WSJ: Survey Roundup: Defense Industry Threats, Bad Document Habits

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WSJ: Survey Roundup: Defense Industry Threats, Bad Document Habits

Originally Published in WSJ Risk & Compliance Journal | Februrary 7, 2014 | Ben Dipietro

A ThreatTrack Security survey of 100 IT/security managers at U.S. defense contractors found 62% of respondents said their company remains vulnerableto an advanced malware attack. The survey found spending on cybersecurity doesn’t by itself inspire confidence that networks are safe from attacks. Of the respondents whose companies have cybersecurity budgets of more  than $10 million, 60.9% said they feel vulnerable. In companies with a budget of $5 million to $10 million, 66.7% said so, as did 76.9% at contractors with budgets of $1 million to $5 million.

Regardless of industry, a survey of 374 board directors, C-suite executives and other top management ranked changes in the regulatory environment and heightened scrutiny by regulators as the top risk facing their business in 2014. The Executive Perspectives on Top Risks for 2014 report by global consulting firm Protiviti and North Carolina State University found executives also worried about economic conditions restricting growth and uncertainty surrounding political leadership affecting U.S. and international markets.

A survey of 532 professionals by information security company Globalscape found employees continue to rely on unsecured, consumer-grade tools to send sensitive corporate documents. The survey reported 63% of employees use remote storage devices to transfer confidential work files, 30% use cloud storage services and more than 60% of employees use personal email to transfer work information, with nearly 75% believing IT approves of this behavior.

The number of fraud victims in 2013 totaled 13.1 million people, 500,000 more than in 2012, according to the 2014 Identity Fraud Study by consultancy Javelin Strategy & Research. The 11th edition of the study found the total dollar amount stolen through fraud decreased to $18 billion, way below the all-time high of $48 billion in 2004. It said 33% of the people who received a data breach notification letter became an identity fraud victim, and that account takeover fraud hit a new record in incidence, accounting for 28% of all identity fraud.

Global risk analytics company Maplecroft issued a report listing Qatar as among 11 countries it downgraded  to “extreme risk” for working conditions. The company’s Working Conditions Index looked at 197 countries, evaluating working conditions by examining minimum wage levels, working hours and health and safety in the workplace. Also downgraded was Nigeria, which the report said showed the biggest increase in risk. The company also released a report on global risks and resilience and found 30% of African economies are experiencing an increase in exposure to external cross-border shocks, such as conflict, climate change, pandemics and a lack of food, water and energy security, which could jeopardize their recent economic gains.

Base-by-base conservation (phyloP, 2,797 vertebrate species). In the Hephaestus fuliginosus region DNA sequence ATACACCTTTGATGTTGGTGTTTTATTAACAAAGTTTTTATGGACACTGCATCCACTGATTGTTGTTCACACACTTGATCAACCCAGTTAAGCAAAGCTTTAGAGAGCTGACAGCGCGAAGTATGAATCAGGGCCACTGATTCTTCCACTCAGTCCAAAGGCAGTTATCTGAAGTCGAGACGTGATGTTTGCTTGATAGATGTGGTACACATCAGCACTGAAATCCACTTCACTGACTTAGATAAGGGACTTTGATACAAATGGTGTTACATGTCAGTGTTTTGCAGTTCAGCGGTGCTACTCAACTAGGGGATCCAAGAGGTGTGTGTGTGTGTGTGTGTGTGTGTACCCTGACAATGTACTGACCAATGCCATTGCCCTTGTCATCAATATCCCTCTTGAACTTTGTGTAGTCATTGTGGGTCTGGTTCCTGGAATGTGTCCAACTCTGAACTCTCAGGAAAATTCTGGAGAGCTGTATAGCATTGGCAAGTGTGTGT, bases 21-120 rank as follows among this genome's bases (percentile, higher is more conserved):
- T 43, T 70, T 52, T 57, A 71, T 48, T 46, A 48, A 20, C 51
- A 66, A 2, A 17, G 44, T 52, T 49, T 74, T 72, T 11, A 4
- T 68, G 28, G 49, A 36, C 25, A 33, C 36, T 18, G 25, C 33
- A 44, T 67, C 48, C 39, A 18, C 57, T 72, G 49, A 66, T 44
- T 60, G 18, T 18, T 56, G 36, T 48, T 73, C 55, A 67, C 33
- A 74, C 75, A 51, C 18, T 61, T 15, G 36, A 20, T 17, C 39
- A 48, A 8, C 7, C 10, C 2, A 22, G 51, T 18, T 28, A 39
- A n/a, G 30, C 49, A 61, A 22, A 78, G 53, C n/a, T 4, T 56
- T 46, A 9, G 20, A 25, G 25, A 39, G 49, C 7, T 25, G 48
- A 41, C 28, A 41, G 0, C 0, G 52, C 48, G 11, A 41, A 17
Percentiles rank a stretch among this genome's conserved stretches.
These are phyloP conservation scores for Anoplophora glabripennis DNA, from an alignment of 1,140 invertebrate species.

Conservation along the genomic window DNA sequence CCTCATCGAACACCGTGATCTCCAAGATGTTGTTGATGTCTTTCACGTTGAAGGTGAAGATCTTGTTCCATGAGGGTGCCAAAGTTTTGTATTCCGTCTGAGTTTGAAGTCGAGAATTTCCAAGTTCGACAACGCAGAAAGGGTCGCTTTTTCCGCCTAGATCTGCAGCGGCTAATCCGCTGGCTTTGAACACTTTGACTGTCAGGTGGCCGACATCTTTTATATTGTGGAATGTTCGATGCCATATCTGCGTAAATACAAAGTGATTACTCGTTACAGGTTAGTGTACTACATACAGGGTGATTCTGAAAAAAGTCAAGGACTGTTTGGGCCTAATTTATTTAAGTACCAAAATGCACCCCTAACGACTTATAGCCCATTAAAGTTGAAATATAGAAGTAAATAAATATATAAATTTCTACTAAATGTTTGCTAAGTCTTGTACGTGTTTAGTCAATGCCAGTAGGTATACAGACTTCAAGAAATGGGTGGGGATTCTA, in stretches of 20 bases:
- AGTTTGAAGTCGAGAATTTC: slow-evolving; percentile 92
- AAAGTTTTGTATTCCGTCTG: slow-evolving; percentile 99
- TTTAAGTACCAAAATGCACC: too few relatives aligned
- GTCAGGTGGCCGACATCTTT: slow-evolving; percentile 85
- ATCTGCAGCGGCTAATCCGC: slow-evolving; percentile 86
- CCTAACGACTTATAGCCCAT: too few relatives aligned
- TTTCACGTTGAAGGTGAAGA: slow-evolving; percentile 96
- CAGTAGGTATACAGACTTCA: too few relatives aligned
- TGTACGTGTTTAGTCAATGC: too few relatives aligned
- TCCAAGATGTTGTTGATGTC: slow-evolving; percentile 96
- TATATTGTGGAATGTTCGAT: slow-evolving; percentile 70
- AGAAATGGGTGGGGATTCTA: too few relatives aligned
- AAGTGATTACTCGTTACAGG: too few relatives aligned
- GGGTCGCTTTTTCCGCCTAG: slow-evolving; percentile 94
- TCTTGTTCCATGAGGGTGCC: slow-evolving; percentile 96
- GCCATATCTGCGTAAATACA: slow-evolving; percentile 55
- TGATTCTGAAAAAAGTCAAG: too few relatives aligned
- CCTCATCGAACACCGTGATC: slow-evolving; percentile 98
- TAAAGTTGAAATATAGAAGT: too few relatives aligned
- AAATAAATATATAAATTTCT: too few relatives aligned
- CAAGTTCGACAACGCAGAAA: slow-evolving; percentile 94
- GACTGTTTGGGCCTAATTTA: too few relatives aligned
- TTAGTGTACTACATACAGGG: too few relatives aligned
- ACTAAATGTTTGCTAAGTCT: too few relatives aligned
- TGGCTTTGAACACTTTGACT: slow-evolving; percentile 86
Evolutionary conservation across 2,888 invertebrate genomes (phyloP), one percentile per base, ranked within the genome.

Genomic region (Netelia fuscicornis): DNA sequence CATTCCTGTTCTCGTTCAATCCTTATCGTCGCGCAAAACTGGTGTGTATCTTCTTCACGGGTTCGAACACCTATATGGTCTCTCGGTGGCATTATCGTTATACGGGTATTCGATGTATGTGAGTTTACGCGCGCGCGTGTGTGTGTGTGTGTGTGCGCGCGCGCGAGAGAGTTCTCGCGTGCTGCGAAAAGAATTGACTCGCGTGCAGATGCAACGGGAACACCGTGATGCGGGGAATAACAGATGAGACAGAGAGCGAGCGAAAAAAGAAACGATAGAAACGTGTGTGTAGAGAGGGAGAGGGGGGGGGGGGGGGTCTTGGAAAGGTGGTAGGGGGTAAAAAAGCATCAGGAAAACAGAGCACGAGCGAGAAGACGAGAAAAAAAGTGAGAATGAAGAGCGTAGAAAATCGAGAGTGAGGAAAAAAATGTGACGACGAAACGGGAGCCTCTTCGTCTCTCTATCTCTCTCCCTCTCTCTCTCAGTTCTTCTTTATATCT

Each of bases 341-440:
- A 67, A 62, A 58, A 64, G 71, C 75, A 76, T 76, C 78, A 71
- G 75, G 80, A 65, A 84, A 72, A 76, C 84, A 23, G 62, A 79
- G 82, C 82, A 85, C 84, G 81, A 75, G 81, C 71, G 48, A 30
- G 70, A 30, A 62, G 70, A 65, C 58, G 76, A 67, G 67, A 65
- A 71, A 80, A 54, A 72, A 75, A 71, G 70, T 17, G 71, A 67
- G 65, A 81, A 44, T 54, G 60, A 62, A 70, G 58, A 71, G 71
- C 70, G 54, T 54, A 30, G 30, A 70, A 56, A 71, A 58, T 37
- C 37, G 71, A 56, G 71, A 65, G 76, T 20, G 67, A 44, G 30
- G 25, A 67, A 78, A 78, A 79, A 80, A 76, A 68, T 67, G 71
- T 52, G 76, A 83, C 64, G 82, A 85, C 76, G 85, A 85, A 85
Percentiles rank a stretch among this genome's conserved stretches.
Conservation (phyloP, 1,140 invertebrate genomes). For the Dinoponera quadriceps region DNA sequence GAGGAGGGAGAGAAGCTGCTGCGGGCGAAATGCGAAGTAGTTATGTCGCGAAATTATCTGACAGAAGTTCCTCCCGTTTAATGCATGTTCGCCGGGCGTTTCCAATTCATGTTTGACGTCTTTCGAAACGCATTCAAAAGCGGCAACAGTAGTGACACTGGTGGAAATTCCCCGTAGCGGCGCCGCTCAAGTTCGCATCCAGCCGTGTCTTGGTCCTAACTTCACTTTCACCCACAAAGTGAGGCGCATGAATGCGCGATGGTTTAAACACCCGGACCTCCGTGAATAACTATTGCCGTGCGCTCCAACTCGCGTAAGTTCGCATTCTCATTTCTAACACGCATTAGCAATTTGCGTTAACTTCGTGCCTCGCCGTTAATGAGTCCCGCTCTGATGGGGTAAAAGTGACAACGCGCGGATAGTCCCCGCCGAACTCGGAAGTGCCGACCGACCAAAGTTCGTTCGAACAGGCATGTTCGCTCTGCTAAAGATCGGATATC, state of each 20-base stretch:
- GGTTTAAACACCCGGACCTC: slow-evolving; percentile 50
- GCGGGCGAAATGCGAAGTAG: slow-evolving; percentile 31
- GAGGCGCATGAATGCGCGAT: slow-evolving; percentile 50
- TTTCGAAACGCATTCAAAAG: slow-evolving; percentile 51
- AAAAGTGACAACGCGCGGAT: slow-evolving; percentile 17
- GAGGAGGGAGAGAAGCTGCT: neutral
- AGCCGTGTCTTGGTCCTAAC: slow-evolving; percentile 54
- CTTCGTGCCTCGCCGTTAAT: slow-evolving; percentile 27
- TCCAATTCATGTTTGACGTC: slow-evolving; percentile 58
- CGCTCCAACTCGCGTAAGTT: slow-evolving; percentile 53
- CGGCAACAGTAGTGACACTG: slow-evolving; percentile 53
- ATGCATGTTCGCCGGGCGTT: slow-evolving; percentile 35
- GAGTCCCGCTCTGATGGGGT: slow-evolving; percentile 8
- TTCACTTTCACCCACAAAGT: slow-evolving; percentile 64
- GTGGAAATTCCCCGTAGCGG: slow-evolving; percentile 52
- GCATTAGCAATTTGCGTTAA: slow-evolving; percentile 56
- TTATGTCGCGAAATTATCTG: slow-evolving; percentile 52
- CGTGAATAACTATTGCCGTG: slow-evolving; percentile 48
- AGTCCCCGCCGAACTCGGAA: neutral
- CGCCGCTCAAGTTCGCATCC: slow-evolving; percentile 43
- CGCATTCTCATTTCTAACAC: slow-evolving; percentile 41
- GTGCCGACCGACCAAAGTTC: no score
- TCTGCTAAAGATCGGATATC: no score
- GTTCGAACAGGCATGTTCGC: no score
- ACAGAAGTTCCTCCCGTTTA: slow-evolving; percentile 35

Corruption is costing the member states of the European Union around 120 billion euros a year, a report from the European Commission said. While EU countries are working to crack down on corruption, the report said they should be doing more to prevent and punish people engaging in corrupt activities. A survey included in the report found 76% of Europeans believe corruption is widespread, and 56% say the level of corruption in their country has risen in the past three years.

The “financial return crowdfunding market” does not present a systemic risk to the global financial sector at present, but various factors could modify this outlook, a report from the International Organization of Securities Commissions found. The report, Crowd-funding: An Infant Industry Growing Fast, found financial return crowd-funding poses many risks and raises a number of investor protection issues—and said regulators and governments need to strike a balance between encouraging crowdfunding and mitigating the risks associated with its growth.

A report by governance firm LRN that measures companies through a“freedom index” that considers a company’s relationships with employees, customers and community found 20% of firms scored high on all the major freedom relationships. Basing the report on a survey of more than 800 professionals and executives at U.S. companies, the report found companies that score high on the index vastly outperform financially those who don’t. It also found deeply embedded values are more prevalent in high freedom and that humanistic values matter more for business performance.

Executive event company Consero Corp. surveyed Fortune 1000 chief intellectual property officers in the pharmaceutical, biotech and medical device industries and found 59% said a new patent law that took effect last year hasaltered their approach to the patent process. The survey also found 88% of survey participants reported R&D is mostly performed in house and 55% said they are pursuing M&A opportunities to enhance their research and development pipeline.

Write to Ben DiPietro at, and follow him on Twitter @BenDiPietro1.